Facts About FIV
What is FIV (Feline Immunodeficiency Virus)?
FIV is a lentivirus, a slow-progressing virus that can compromise a cat’s immune system, reducing its ability to fight off illnesses. The virus has a long latent period then progresses so slowly that it may never affect a cat. That’s why long-term studies show what guardians and rescuers have known for decades—that FIV cats can live just as long and as healthy, and ultimately die of the same causes as Non-FIV cats. And, FIV cats can live with Non-FIV cats without spreading the virus.
FIV is a rare virus affecting an estimated 2-3% of cats in the U.S. and 3-4% worldwide. For healthy, domesticated, indoor cats, the percentage is even lower.
How is FIV transmitted?
FIV is difficult to spread. The virus is fragile and does not survive long in the environment. It is killed by air, light, heat and regular household disinfectants.
FIV is primarily transmitted through a deep, penetrating bite (FIV cat to Non-FIV cat) where the virus (in the saliva) is injected directly into the bloodstream of the Non-FIV cat. Bites of this kind are extremely rare, except in free-roaming, un-neutered tomcats.
It can also be spread through blood transfusions (very rare since a Veterinarian would not use an FIV cat to give blood to a Non-FIV cat).
Kittens rarely get it from their mothers. Some inherit their Mom’s antibodies (the good guys that fight the virus) so kittens testing positive should be retested between 6 and 8 months of age, at which time most will test negative. Which means they never had the virus, just the antibodies from Mom.
FIV is not passed through open wounds. And, FIV is not passed casually such as the sharing of food or water dishes or toys, mutual grooming, snuggling, mock fighting, shared litter boxes, scratches, not even sneezes. You can cuddle FIV and Non-FIV cats at the same time and not spread the virus.
Can FIV cats live with other cats?
Yes, FIV cats can live with both FIV and Non-FIV cats without spreading the virus as long as all are non-aggressive. This is usually a matter of introducing cats SLOWLY. Any time a new cat is added to a household, there should be a slow introductory period whether cats are FIV or Non-FIV.
Can my kids or other animals catch FIV?
NO. FIV is a feline disease. There is no evidence FIV can be transmitted to humans or other mammals.
How is a cat tested for FIV?
A simple blood test called ELISA looks for antibodies to FIV. However, due to many false results, if a cat tests positive, it should be retested using an IDEXX PCR test. (The PCR looks for the actual virus itself.)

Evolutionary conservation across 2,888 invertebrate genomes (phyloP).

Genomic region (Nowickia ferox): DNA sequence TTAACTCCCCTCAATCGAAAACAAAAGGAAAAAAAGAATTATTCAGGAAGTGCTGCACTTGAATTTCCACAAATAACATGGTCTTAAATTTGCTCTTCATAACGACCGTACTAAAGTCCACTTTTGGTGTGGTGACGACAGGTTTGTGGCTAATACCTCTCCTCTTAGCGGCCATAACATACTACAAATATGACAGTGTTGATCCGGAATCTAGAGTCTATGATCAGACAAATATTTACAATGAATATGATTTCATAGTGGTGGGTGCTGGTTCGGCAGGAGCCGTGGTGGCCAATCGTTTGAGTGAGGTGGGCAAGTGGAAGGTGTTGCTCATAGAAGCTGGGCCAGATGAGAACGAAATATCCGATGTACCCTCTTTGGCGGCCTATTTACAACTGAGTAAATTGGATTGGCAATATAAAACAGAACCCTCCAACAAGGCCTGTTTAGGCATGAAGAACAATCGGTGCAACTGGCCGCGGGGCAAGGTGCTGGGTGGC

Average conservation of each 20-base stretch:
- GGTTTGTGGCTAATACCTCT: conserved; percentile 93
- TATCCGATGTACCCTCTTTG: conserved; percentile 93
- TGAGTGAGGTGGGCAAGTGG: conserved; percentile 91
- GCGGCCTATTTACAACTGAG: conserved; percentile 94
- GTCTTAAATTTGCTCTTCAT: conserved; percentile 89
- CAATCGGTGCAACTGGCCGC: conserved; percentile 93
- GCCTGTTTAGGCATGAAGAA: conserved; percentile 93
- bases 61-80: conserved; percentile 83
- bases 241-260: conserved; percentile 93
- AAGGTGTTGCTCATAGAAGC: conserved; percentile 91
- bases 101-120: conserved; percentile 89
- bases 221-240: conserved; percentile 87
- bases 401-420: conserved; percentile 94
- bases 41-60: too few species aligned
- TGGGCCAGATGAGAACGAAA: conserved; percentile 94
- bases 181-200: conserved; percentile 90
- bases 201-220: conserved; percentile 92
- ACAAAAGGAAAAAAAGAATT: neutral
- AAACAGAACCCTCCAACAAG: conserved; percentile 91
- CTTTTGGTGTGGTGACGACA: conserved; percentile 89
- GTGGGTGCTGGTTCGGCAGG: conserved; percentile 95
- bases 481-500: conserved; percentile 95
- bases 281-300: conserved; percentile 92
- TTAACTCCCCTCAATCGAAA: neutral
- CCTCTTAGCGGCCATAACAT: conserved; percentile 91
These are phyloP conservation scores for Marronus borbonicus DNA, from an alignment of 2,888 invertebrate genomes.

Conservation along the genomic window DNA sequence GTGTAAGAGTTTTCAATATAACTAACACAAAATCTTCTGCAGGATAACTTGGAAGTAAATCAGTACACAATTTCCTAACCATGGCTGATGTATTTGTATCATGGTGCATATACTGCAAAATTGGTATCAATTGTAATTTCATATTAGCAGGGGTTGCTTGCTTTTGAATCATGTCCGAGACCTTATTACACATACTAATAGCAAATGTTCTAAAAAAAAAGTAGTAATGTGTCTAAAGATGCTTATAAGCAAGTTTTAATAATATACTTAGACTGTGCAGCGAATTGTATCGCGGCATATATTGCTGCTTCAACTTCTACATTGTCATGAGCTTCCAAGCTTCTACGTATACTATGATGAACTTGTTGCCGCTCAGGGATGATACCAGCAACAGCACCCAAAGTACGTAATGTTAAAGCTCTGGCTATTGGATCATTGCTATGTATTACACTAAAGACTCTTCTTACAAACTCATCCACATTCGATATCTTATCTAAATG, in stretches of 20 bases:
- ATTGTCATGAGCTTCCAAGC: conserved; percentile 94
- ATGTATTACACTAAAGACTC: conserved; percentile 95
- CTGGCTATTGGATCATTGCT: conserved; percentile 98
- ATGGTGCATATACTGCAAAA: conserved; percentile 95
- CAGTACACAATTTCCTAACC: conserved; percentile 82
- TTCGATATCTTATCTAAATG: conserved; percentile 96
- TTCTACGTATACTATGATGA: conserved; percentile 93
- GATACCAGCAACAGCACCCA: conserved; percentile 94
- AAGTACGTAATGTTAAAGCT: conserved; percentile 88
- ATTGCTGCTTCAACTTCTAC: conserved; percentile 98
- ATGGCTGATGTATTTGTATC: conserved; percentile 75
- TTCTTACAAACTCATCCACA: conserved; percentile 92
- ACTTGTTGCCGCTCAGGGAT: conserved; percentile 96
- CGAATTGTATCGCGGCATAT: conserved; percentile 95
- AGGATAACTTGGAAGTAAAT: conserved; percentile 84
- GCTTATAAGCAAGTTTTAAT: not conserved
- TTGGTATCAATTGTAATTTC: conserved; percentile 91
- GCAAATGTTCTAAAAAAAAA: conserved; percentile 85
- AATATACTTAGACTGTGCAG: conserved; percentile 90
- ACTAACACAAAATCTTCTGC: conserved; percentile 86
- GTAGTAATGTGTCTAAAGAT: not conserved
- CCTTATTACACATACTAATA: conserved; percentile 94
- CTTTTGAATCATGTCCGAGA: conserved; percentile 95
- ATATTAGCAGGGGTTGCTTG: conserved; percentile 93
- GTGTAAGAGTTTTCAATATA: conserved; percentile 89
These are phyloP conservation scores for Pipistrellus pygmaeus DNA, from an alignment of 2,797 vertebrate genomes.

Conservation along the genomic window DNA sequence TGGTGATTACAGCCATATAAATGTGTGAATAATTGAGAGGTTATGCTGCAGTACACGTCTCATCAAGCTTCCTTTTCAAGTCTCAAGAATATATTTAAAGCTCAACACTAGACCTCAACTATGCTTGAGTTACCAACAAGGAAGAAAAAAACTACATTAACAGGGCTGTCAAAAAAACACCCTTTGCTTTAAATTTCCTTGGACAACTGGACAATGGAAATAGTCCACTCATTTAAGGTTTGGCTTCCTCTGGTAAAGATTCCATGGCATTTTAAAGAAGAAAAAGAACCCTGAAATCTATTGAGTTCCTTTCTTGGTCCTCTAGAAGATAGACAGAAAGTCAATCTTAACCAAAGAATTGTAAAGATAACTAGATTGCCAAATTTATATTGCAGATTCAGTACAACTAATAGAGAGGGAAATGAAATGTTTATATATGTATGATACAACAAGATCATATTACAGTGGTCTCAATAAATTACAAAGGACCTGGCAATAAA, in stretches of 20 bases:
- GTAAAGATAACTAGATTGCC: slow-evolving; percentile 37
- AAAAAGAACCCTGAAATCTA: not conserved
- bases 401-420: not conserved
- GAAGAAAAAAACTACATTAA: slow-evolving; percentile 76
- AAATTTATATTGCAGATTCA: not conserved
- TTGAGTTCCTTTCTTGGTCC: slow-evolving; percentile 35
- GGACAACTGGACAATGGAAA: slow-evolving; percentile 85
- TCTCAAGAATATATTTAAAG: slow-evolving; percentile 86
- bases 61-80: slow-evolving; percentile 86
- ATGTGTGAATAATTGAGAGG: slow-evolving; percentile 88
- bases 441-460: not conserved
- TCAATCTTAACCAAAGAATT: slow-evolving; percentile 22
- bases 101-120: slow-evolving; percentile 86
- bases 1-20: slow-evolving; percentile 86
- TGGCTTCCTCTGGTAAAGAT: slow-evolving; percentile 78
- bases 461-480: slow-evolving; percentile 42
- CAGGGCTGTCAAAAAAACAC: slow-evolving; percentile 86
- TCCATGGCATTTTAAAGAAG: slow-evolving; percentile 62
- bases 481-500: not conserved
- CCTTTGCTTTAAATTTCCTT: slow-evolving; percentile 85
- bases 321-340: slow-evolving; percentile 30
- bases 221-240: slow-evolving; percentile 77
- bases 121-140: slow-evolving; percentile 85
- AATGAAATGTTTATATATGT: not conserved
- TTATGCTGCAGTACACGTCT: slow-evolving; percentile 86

Is there a cure or treatment for FIV?
No. There are actually no cures for any of the thousands of viruses in cats or humans, and no specific treatments for FIV except good care. (see below: Do FIV cats need special Care?)
Is there a vaccine?
A vaccine was created. However, it is no longer available in the US because it did not work for all strains of the virus. Also, the screening tests cannot tell the difference between a vaccinated cat and one that has the virus. So if a vaccinated cat was lost and ended up at a shelter, the cat could lose its life because some shelters routinely “euthanize” FIV cats as unadoptable. (Thankfully, more people running shelters now know that FIV cats are just cats and they are finding homes for them.)
Is FIV the same as Feline AIDS?
Some people, including veterinarians, still use the misleading terminology that FIV=Feline AIDS. The facts are that FIV is NOT “Feline AIDS.” (Just as we have learned that HIV is NOT “AIDS” in people.) FIV is a slow-progressing virus that could (though rarely does) allow a disease to progress unchecked.
How long can an FIV cat live?
Several long-term studies show what guardians and rescuers have known for decades, that cats can live as long, and as healthy as non-FIV cats and ultimately die of the same causes.
Do FIV cats need special care?
FIV cats have the same needs as Non-FIV cats. ALL cats should be neutered, live only with other non-aggressive cats, kept as healthy as possible, live in a safe environment (either indoor and/or outdoor cat- proofed area), stress levels kept down (all cats are hypersensitive), a quality diet (the best you can afford), regular vet exams, treat any health problems when they arise. And LOVE.